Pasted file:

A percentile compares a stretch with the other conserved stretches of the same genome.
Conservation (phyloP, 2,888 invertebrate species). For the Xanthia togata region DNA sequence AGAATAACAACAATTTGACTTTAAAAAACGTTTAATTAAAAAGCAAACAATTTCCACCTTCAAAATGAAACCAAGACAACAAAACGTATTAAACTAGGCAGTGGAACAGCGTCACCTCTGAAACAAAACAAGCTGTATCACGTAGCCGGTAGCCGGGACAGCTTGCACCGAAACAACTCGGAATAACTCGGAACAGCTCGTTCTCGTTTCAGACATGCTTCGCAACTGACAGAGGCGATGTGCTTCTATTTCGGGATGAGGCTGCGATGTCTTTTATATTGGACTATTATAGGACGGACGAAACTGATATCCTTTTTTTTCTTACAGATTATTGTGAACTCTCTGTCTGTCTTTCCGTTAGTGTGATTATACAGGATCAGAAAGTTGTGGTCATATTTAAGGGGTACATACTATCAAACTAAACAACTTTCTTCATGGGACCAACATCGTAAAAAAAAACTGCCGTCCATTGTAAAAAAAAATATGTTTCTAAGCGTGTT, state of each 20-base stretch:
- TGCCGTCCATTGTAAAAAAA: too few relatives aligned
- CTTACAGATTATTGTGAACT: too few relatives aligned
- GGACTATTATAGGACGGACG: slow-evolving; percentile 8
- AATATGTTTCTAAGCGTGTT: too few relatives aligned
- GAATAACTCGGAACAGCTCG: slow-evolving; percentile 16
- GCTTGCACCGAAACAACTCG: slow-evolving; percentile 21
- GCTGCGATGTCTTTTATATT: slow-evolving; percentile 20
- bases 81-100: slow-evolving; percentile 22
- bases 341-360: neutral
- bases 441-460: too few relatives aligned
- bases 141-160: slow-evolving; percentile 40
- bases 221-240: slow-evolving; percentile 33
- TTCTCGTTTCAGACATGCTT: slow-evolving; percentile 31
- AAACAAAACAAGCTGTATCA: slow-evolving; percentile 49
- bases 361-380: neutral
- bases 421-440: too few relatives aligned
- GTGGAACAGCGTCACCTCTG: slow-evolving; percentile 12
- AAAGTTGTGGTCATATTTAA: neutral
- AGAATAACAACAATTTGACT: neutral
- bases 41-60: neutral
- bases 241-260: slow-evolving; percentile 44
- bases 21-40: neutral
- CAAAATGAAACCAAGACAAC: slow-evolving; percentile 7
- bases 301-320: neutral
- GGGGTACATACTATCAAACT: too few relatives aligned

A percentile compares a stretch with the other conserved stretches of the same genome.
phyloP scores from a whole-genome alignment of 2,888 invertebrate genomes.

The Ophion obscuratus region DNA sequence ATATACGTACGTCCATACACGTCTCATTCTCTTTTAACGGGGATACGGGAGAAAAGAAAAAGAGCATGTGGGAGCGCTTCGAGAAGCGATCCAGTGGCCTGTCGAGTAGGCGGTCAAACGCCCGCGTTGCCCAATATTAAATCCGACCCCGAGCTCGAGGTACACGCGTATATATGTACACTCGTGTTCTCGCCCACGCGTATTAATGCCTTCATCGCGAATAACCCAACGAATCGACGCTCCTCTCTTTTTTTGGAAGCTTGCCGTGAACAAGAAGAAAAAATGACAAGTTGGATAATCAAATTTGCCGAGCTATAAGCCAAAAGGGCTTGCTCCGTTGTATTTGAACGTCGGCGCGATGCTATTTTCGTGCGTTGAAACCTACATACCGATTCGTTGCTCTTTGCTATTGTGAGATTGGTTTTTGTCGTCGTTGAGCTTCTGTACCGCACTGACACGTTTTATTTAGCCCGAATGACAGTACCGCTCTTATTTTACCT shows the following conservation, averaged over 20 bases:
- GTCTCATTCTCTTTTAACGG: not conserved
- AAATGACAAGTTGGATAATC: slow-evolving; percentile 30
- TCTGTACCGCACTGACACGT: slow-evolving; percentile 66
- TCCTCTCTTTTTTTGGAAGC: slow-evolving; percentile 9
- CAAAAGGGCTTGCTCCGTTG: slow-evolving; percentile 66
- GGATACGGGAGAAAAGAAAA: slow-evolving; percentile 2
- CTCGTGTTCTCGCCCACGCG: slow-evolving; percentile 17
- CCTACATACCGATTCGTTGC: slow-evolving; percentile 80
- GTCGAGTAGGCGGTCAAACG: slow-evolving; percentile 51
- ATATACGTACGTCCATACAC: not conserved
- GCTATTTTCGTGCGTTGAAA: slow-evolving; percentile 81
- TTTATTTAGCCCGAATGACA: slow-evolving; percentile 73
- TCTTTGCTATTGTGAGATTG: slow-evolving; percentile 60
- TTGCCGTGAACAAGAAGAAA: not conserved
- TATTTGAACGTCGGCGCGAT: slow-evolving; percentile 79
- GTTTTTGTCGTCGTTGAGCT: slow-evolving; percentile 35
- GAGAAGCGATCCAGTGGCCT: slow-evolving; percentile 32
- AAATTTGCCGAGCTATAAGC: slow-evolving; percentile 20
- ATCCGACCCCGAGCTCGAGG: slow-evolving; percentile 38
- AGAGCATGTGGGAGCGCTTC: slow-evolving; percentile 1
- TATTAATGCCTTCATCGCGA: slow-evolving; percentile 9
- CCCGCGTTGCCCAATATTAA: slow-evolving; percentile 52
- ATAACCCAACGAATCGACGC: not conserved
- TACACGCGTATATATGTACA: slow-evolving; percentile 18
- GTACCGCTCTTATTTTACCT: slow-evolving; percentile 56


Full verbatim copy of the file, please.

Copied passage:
A percentile compares a stretch with the other conserved stretches of the same genome.
Conservation (phyloP, 2,888 invertebrate species). For the Xanthia togata region DNA sequence AGAATAACAACAATTTGACTTTAAAAAACGTTTAATTAAAAAGCAAACAATTTCCACCTTCAAAATGAAACCAAGACAACAAAACGTATTAAACTAGGCAGTGGAACAGCGTCACCTCTGAAACAAAACAAGCTGTATCACGTAGCCGGTAGCCGGGACAGCTTGCACCGAAACAACTCGGAATAACTCGGAACAGCTCGTTCTCGTTTCAGACATGCTTCGCAACTGACAGAGGCGATGTGCTTCTATTTCGGGATGAGGCTGCGATGTCTTTTATATTGGACTATTATAGGACGGACGAAACTGATATCCTTTTTTTTCTTACAGATTATTGTGAACTCTCTGTCTGTCTTTCCGTTAGTGTGATTATACAGGATCAGAAAGTTGTGGTCATATTTAAGGGGTACATACTATCAAACTAAACAACTTTCTTCATGGGACCAACATCGTAAAAAAAAACTGCCGTCCATTGTAAAAAAAAATATGTTTCTAAGCGTGTT, state of each 20-base stretch:
- TGCCGTCCATTGTAAAAAAA: too few relatives aligned
- CTTACAGATTATTGTGAACT: too few relatives aligned
- GGACTATTATAGGACGGACG: slow-evolving; percentile 8
- AATATGTTTCTAAGCGTGTT: too few relatives aligned
- GAATAACTCGGAACAGCTCG: slow-evolving; percentile 16
- GCTTGCACCGAAACAACTCG: slow-evolving; percentile 21
- GCTGCGATGTCTTTTATATT: slow-evolving; percentile 20
- bases 81-100: slow-evolving; percentile 22
- bases 341-360: neutral
- bases 441-460: too few relatives aligned
- bases 141-160: slow-evolving; percentile 40
- bases 221-240: slow-evolving; percentile 33
- TTCTCGTTTCAGACATGCTT: slow-evolving; percentile 31
- AAACAAAACAAGCTGTATCA: slow-evolving; percentile 49
- bases 361-380: neutral
- bases 421-440: too few relatives aligned
- GTGGAACAGCGTCACCTCTG: slow-evolving; percentile 12
- AAAGTTGTGGTCATATTTAA: neutral
- AGAATAACAACAATTTGACT: neutral
- bases 41-60: neutral
- bases 241-260: slow-evolving; percentile 44
- bases 21-40: neutral
- CAAAATGAAACCAAGACAAC: slow-evolving; percentile 7
- bases 301-320: neutral
- GGGGTACATACTATCAAACT: too few relatives aligned

A percentile compares a stretch with the other conserved stretches of the same genome.
phyloP scores from a whole-genome alignment of 2,888 invertebrate genomes.

The Ophion obscuratus region DNA sequence ATATACGTACGTCCATACACGTCTCATTCTCTTTTAACGGGGATACGGGAGAAAAGAAAAAGAGCATGTGGGAGCGCTTCGAGAAGCGATCCAGTGGCCTGTCGAGTAGGCGGTCAAACGCCCGCGTTGCCCAATATTAAATCCGACCCCGAGCTCGAGGTACACGCGTATATATGTACACTCGTGTTCTCGCCCACGCGTATTAATGCCTTCATCGCGAATAACCCAACGAATCGACGCTCCTCTCTTTTTTTGGAAGCTTGCCGTGAACAAGAAGAAAAAATGACAAGTTGGATAATCAAATTTGCCGAGCTATAAGCCAAAAGGGCTTGCTCCGTTGTATTTGAACGTCGGCGCGATGCTATTTTCGTGCGTTGAAACCTACATACCGATTCGTTGCTCTTTGCTATTGTGAGATTGGTTTTTGTCGTCGTTGAGCTTCTGTACCGCACTGACACGTTTTATTTAGCCCGAATGACAGTACCGCTCTTATTTTACCT shows the following conservation, averaged over 20 bases:
- GTCTCATTCTCTTTTAACGG: not conserved
- AAATGACAAGTTGGATAATC: slow-evolving; percentile 30
- TCTGTACCGCACTGACACGT: slow-evolving; percentile 66
- TCCTCTCTTTTTTTGGAAGC: slow-evolving; percentile 9
- CAAAAGGGCTTGCTCCGTTG: slow-evolving; percentile 66
- GGATACGGGAGAAAAGAAAA: slow-evolving; percentile 2
- CTCGTGTTCTCGCCCACGCG: slow-evolving; percentile 17
- CCTACATACCGATTCGTTGC: slow-evolving; percentile 80
- GTCGAGTAGGCGGTCAAACG: slow-evolving; percentile 51
- ATATACGTACGTCCATACAC: not conserved
- GCTATTTTCGTGCGTTGAAA: slow-evolving; percentile 81
- TTTATTTAGCCCGAATGACA: slow-evolving; percentile 73
- TCTTTGCTATTGTGAGATTG: slow-evolving; percentile 60
- TTGCCGTGAACAAGAAGAAA: not conserved
- TATTTGAACGTCGGCGCGAT: slow-evolving; percentile 79
- GTTTTTGTCGTCGTTGAGCT: slow-evolving; percentile 35
- GAGAAGCGATCCAGTGGCCT: slow-evolving; percentile 32
- AAATTTGCCGAGCTATAAGC: slow-evolving; percentile 20
- ATCCGACCCCGAGCTCGAGG: slow-evolving; percentile 38
- AGAGCATGTGGGAGCGCTTC: slow-evolving; percentile 1
- TATTAATGCCTTCATCGCGA: slow-evolving; percentile 9
- CCCGCGTTGCCCAATATTAA: slow-evolving; percentile 52
- ATAACCCAACGAATCGACGC: not conserved
- TACACGCGTATATATGTACA: slow-evolving; percentile 18
- GTACCGCTCTTATTTTACCT: slow-evolving; percentile 56